For those interested, the EAA hosts 24 minute long flights in the beauty pictured above if you're willing to pay $400 for the experience.

19.  Liberty Belle


This B-24 Liberator is now housed at the Douglas, Georgia Brooks Aviation Center after years of loyal service fighting the enemy. Now restored to its full glory by the Liberty Foundation, the Liberty Belle is a sight to behold.

The popular moniker was adorned on over two dozen Boeing B-17 Flying Fortresses and Consolidated B-24 Liberators during World War II.

20. Patches


This voluptuous beauty sits on the side of this mammoth KC–135 Stratotanker. Very explicitly suggestive, Patches herself is holding the fuel pump in hand which certainly gives off a phallic vibe and while some might label this crude, artwork like this was a great way of boosting morale for pilots faced with some of the most horrific circumstances known to humankind.

However, Patches wasn't only a one-time thing. The busty blonde can be found with her legs sprawled across many different models of B-17s. 

21. Sentimental Journey


On the topic of pinup girls, they didn't get more celebrated in the war effort than Betty Grable. The nickname was spawned from the titular Doris Day track and certainly went on an adventurous journey as well as a sentimental one.

Yes, this beauty was everything from an air sea rescue craft to a mothership. In other words, a plane which guided drone aircrafts to their target area. Now performing in airshows across North America, this aircraft certainly had a fascinating journey.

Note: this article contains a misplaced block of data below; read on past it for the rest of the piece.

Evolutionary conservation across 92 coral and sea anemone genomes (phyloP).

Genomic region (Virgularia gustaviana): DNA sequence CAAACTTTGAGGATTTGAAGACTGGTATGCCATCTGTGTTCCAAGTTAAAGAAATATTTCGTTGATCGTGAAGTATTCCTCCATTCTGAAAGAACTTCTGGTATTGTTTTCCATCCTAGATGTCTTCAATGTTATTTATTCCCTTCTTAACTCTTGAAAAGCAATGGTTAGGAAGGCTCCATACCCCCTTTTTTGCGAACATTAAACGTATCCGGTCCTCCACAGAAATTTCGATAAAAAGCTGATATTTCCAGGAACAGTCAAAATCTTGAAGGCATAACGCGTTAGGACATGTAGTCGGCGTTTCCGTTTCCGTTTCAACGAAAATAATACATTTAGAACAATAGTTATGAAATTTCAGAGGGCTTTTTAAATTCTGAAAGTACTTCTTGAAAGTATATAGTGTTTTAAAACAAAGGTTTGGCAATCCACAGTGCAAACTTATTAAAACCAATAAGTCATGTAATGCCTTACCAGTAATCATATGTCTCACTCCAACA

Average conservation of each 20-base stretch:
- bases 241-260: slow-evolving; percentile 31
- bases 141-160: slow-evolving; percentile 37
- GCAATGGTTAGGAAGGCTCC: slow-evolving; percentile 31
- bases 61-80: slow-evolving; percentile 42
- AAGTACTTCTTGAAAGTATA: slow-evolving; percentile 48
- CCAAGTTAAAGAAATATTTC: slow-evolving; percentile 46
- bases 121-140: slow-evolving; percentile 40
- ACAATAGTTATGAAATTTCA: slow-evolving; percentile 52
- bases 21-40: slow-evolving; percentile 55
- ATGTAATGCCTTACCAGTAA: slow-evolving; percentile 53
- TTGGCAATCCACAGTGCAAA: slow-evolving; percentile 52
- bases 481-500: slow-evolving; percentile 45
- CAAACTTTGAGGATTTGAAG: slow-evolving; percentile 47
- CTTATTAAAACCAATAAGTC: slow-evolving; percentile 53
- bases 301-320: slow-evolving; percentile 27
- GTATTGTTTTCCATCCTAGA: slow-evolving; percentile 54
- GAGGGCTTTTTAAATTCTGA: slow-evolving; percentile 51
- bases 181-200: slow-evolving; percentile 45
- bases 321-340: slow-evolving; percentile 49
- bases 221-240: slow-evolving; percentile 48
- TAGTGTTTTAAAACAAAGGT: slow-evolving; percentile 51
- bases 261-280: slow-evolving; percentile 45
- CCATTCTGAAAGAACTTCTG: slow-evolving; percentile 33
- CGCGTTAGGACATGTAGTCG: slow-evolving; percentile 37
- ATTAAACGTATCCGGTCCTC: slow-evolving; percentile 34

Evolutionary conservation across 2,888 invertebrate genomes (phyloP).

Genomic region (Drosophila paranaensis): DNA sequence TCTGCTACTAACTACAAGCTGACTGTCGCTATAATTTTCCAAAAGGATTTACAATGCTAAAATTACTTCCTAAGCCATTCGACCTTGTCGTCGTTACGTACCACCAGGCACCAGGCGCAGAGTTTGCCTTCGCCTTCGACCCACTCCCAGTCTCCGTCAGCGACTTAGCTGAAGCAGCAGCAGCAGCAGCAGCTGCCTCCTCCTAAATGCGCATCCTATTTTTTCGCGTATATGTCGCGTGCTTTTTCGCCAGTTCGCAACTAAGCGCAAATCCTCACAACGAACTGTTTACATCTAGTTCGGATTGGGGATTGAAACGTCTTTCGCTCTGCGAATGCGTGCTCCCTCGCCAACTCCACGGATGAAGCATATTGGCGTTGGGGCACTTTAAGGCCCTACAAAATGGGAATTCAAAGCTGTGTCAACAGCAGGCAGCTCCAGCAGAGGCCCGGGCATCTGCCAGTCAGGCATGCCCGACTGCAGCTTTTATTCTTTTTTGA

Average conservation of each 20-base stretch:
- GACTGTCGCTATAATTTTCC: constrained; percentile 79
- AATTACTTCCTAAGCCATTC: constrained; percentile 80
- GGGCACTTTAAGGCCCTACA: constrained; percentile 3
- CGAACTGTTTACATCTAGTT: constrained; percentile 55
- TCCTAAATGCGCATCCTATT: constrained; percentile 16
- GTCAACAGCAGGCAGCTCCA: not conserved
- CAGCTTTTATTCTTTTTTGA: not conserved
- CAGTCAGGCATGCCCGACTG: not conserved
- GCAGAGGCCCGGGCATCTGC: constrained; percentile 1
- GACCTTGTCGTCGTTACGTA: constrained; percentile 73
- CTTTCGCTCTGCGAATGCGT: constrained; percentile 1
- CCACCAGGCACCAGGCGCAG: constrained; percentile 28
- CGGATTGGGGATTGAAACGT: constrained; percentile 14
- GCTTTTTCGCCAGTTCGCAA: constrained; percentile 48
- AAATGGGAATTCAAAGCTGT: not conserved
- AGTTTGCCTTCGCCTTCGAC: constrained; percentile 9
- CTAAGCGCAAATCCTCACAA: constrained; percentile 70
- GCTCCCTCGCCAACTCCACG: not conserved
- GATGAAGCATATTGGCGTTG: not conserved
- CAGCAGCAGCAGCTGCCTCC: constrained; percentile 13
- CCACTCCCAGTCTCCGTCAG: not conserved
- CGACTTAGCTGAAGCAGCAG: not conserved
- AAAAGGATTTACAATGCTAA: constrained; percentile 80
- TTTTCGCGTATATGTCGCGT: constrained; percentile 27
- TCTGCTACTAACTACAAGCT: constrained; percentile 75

22. Take-Off Time


Another female beauty adorning the nose of a fighter jet is the B-25 Mitchell Bomber, 1 of 9,890 bombers built during World War II. Following the conclusion of the war, most of these aircrafts were disused and sent to long-term storage facilities. However, some have been given a new lease of life like this model.

In fact, there are 27 B-25 bombers displayed in museums and airfields across America, with cool nose art on many of them. It was a popular way of creative expression and revealed that when it came to beautiful women, boys would always be boys...

23. Versatile Lady


Scantily clad women painted on aircrafts is nothing new in this article. But in a Hawaiian dress? Now that's something different, at least. This exotic beauty can be found on the nose of a Douglas B-26 invader. This mean bomber is now located in the Lackland Air Force Base in San Antonio, Texas with its dark color representing the ruthlessness of such an aircraft.

Such bomber crafts were highly in demand during World War II and would be deployed to missions all over the world from as far as China and Pacific theaters which was why nose art was such an integral part of the war effort when it came to keeping up the morale of troops, many of whom had their own beautiful ladies waiting for them at home.

24. The Patriot


This KC–135E Stratotanker has been spending its retirement day at the Davis–Monthan Air Force Base since 2007. One of the few pieces of nose art not to depict an attractive woman, this magical painting actually depicts some of America's foremost attractions and achievements, from Mount Rushmore to Independence Hall in Philadelphia and the space shuttle launch from Kennedy Space Center.